Is ‘Morale’ Legalese for ‘Money’?

The Manhattan District Attorney’s office has not had a good summer in the press: Cyrus Vance’s shop has been portrayed as ham-fisted at best in its handling of the Dominique Strauss-Kahn case and the Deutsche Bank fire case — not to mention the scrutiny the office received when two police officers accused of rape were acquitted. “[K]eeping up morale has been an unavoidable part of the job” for Vance, reports the Times. So a top Vance aide called a pow-wow, and asked employees to air their grievances. The lawyers offered not only complaints, but hinted at an easy solution.

They were upset at how the office’s handling of the Dominique Strauss-Kahn case was portrayed in the news media, but their concerns ran much deeper than a single case: they were concerned that internal office conflicts had found their way into newspaper articles; they said they were micromanaged; they said that people were worried that they had not received raises. [emphasis ours]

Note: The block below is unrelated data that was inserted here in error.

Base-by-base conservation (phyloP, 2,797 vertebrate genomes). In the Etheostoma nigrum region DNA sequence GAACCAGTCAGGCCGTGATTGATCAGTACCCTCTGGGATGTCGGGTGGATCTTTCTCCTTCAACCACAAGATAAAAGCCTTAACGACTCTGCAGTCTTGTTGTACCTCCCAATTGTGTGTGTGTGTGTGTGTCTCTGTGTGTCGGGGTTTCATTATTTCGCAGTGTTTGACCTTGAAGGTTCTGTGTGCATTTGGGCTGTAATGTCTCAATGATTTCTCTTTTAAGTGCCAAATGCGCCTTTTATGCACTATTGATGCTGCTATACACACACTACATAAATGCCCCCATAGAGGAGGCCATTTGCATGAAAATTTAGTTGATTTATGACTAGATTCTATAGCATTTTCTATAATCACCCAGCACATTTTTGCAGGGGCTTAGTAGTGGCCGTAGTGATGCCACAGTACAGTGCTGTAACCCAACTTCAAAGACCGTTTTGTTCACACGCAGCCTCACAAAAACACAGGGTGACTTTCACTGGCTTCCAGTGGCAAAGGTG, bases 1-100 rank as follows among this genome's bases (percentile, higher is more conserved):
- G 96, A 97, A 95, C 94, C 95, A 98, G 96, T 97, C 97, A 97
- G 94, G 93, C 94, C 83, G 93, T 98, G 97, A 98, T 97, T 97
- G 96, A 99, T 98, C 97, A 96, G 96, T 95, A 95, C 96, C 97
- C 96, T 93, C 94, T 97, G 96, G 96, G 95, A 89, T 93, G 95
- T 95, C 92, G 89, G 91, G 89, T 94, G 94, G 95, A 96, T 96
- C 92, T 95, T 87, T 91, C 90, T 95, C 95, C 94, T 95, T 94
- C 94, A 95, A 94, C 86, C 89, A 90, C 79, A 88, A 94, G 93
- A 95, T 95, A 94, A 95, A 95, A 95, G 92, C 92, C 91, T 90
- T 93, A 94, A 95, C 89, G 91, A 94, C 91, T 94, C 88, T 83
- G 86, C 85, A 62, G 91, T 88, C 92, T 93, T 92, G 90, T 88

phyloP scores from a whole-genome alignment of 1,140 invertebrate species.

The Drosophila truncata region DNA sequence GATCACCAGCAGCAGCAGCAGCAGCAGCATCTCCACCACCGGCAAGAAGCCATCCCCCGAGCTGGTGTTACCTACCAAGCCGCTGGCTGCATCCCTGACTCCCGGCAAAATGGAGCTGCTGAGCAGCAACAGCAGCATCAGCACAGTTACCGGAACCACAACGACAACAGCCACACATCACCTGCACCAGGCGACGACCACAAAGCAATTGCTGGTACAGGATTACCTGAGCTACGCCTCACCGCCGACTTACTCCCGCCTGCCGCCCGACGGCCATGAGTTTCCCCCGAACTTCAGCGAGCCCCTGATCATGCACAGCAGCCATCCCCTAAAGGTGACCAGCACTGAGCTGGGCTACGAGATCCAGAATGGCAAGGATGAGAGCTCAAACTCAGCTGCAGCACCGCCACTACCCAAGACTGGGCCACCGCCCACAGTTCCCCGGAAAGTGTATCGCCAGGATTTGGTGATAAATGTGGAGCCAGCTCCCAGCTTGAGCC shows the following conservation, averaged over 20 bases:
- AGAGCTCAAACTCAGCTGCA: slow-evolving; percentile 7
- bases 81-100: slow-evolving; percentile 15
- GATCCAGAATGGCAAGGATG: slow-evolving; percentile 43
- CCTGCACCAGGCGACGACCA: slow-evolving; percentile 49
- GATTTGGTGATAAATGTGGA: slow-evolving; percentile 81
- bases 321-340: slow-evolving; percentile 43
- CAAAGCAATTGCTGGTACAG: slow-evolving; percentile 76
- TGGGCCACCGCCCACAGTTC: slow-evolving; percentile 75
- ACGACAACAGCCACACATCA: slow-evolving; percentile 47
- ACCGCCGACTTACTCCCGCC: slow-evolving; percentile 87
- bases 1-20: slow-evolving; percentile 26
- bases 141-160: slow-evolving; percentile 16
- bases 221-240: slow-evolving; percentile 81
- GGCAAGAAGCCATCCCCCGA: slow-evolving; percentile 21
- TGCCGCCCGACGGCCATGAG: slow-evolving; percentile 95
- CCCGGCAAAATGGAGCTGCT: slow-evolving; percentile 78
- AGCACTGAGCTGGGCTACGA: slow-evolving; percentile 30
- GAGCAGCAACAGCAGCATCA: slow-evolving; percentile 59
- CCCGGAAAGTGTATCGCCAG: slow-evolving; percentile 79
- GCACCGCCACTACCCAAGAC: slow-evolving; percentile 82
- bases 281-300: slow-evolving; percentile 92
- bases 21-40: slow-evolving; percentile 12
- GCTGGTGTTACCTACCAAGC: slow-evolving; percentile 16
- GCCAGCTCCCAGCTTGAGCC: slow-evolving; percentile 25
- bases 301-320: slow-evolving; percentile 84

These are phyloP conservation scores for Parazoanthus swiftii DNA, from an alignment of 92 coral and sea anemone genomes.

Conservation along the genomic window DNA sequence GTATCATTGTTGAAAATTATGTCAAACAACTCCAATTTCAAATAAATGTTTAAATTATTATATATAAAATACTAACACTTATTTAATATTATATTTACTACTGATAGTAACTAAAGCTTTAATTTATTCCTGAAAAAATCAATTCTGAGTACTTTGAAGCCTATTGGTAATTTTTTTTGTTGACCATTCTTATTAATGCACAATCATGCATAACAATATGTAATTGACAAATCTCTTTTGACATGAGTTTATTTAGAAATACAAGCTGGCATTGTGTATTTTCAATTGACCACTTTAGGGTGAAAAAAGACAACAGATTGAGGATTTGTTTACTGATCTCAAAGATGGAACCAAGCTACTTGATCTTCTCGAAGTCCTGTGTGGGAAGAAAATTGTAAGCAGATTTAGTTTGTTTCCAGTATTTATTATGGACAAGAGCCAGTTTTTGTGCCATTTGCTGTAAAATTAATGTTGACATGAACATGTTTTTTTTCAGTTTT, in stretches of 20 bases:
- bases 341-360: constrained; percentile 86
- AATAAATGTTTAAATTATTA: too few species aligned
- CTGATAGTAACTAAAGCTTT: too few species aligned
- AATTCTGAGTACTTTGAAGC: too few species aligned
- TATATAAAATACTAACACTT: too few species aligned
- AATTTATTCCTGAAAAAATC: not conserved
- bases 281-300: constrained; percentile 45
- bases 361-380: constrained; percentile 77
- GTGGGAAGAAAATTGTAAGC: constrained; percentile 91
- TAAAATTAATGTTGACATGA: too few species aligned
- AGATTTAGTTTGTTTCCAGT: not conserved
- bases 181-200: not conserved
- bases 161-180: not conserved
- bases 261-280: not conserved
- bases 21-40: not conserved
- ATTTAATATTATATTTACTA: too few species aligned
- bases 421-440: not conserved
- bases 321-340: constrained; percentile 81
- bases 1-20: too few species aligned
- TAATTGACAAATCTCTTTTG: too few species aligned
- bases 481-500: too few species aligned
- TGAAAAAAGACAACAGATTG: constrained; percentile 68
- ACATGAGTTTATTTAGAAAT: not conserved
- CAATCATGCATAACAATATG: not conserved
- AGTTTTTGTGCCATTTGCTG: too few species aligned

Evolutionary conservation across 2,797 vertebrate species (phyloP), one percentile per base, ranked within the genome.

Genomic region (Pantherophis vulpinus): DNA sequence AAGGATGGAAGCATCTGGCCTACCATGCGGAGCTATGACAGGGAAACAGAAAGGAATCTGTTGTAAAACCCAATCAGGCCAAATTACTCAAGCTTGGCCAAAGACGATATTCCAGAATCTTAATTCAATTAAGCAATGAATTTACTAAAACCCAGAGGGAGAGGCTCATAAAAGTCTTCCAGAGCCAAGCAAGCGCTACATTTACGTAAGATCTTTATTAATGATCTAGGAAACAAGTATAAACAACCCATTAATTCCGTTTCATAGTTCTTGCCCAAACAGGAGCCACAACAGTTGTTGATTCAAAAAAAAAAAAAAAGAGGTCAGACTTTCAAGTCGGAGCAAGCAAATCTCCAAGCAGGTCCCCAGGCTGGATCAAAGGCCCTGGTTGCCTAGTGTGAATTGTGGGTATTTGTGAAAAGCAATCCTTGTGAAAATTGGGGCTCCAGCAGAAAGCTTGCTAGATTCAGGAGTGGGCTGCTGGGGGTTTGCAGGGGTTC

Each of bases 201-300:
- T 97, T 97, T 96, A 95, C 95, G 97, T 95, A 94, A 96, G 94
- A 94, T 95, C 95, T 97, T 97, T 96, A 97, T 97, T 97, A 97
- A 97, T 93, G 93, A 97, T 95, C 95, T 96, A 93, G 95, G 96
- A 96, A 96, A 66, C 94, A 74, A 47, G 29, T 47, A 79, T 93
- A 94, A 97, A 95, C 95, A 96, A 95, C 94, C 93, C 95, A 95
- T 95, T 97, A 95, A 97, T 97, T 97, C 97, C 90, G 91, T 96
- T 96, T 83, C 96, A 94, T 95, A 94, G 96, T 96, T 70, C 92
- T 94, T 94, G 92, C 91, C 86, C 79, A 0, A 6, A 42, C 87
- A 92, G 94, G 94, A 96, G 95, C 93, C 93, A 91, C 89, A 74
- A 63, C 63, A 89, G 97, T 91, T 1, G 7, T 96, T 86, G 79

People — unspecified third parties, who could even be concerned citizens, but certainly not the lawyers raising the question of money in the meeting itself — were worried about their proper remuneration. And so, maybe to raise morale, maybe to reward that acrobatic little instance of motive-shifting, there will indeed be raises in the D.A.’s office. Who said anything about a bad summer?

a href=””>After Setbacks, Taking Steps to Bolster Prosecutors’ Morale, Including a Raise [NYT]

Is ‘Morale’ Legalese for ‘Money’?